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‘People need to respect him a little bit more now’: Ilaisa Tuiaki’s defensive adjustments carried BYU to wild win over Virginia

After giving up 35 points in the second quarter and 42 in the first half, Cougars allowed Cavaliers only seven points in the second half en route to 66-49 victory

SHARE ‘People need to respect him a little bit more now’: Ilaisa Tuiaki’s defensive adjustments carried BYU to wild win over Virginia
BYU defensive backs Malik Moore (12) and Kaleb Hayes defend Virginia’s Dontayvion Wicks at LaVell Edwards Stadium in Provo.

Brigham Young Cougars defensive back Malik Moore (12) and teammate Brigham Young Cougars defensive back Kaleb Hayes (18) defend Virginia Cavaliers wide receiver Dontayvion Wicks (3) as BYU and Virginia play at LaVell Edwards Stadium in Provo on Saturday, Oct. 30, 2021.

Scott G Winterton, Deseret News

BYU coach Kalani Sitake has officially grown tired of the constant questioning of his defensive coaching staff’s schemes and game plans.

After that staff made the right adjustments at halftime and limited Virginia to just seven second-half points in the Cougars’ 66-49 win over Virginia on Saturday night, Sitake reacted rather sternly — by his standards — to a question about Cougars dropping eight defenders and rushing only three.

“Drop eight won the game for us,” Sitake said. “And that was Ilaisa Tuiaki’s idea. That’s wasn’t really the game plan. … We dropped eight in the second half and held a really explosive offense to seven points. I think people need to respect him a little bit more now.”

It was one of the most impressive defensive turnarounds in the Sitake era. 

BYU scored the first 21 points and the last 21 points in the shootout. In between those explosions, however, the Cavaliers did most of the scoring.

“Drop eight won the game for us. And that was Ilaisa Tuiaki’s idea. That’s wasn’t really the game plan. … We dropped eight in the second half and held a really explosive offense to seven points. I think people need to respect him a little bit more now.” — BYU coach Kalani Sitake

Virginia put up 367 yards and 35 points in the second quarter alone — more yards and points than in the other three quarters combined.

“The second quarter was really harsh for me to see as a coach,” Sitake said. “At halftime, the guys regained their composure and we talked about adjustments and utilizing more personnel, more people on the field. That’s what we do. We keep our guys fresh, and I am happy that our guys made some plays.”

Sitake said the credit should go to Tuiaki, defensive ends coach Preston Hadley, linebackers coach Kevin Clune and safeties coach Ed Lamb for making the right adjustments after the original game plan called for more man-press coverage and four-man fronts.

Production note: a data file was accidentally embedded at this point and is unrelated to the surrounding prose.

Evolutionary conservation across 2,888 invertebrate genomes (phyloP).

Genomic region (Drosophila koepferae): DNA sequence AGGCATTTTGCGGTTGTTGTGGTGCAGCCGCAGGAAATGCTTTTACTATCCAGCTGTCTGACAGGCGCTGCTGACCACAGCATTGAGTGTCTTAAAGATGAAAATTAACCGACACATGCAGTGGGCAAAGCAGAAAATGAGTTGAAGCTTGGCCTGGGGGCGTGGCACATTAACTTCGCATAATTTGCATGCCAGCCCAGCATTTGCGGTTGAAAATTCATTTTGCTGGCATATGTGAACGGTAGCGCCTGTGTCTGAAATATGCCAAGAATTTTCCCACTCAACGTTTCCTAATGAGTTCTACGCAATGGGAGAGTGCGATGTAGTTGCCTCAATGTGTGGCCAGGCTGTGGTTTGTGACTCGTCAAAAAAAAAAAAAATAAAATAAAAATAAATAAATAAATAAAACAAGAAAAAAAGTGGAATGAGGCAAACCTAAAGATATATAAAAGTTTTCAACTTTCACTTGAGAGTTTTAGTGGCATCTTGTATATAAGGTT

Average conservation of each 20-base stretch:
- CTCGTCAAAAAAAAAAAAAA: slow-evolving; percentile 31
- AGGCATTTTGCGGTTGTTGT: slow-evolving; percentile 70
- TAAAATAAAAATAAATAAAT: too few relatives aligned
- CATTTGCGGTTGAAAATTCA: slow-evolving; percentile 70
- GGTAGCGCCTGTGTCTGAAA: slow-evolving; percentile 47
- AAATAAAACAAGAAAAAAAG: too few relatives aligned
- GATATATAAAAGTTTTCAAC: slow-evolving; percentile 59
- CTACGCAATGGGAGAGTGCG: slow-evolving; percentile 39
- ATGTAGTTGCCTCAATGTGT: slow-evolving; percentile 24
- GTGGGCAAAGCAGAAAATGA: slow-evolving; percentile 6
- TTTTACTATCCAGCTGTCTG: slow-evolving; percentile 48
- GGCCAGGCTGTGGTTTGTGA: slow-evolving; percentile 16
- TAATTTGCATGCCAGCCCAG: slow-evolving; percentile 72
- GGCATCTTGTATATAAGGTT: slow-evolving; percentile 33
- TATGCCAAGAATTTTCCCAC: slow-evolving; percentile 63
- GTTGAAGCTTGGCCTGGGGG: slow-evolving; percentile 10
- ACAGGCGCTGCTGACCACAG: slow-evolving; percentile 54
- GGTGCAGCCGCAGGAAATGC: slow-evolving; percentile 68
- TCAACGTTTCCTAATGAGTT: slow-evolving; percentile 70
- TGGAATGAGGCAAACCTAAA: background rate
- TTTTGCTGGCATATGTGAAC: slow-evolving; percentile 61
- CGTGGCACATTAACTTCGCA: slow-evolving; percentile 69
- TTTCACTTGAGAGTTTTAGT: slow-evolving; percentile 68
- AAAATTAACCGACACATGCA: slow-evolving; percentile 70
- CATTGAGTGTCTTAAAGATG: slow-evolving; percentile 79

“Well, the difference (in the second half) was Ilaisa Tuiaki making adjustments at halftime,” Sitake said. “For our players, it wasn’t so much the scheme adjustments, it was focusing on fundamentals. I mean, we did a couple things differently scheme-wise. But it was (more defensive rotations) than anything else.”

Sitake noted that the Cougars held the Cavs to two three-and-outs and an interception (by Payton Wilgar) while playing mostly four-man fronts and man-press defense, but guys got tired due to no television timeouts because the game hadn’t been moved over to ESPN2 yet.

“I think our guys got a little fatigued, and then you start to miss tackles, and when you get tired you start to forget technique,” he said. “We weren’t able to gather ourselves.”

When Virginia was scoring on drives of 75, 75, 75 and 77 yards in the first half, the Cougars at times had up to six walk-ons or former walk-ons on the field.

“Defensively, we had a lot of guys that were banged up and weren’t able to go,” he said. “That’s just the game, but at the same time we have to believe in our depth. We had guys playing tired when they should have just rested.

“We had to lean on some second- and third-stringers, and the second-stringers made some plays,” he continued.

None bigger than the interception made by backup linebacker Drew Jensen, cousin of former BYU basketball stars Nick and Jackson Emery. Jensen’s pick midway through the fourth quarter gave the Cougars the ball on the UVA 35, and seven plays later Tyler Allgeier’s record-tying fifth TD of the game sealed the deal.

Jensen “seems to have a great feel for the passing game and how to defend,” Sitake said. “There were (defensive) mistakes, but it was really one quarter that I really wish we had back.”

BYU, Idaho State TV

Cougars on the air


Idaho State (1-7)

at BYU (7-2)

Saturday, 1:30 p.m. MDT

At LaVell Edwards Stadium, Provo

TV: BYUtv

Radio: KSL 1160 AM/102.7 FM


So the Cougars (7-2) recorded their fifth win over a Power Five program this season, in six tries.

They were rewarded with a No. 17 ranking in the Associated Press Top 25 poll released Sunday, up from No. 25. They re-entered the Coaches Poll at No. 20.

Idaho State (1-7), a Football Championship Subdivision program in the Big Sky Conference, visits Saturday (1:30 p.m., BYUtv). The Bengals lost 40-17 to Weber State in Pocatello on Saturday and own just one win, a 27-17 victory over UC Davis at Holt Arena on Oct. 9.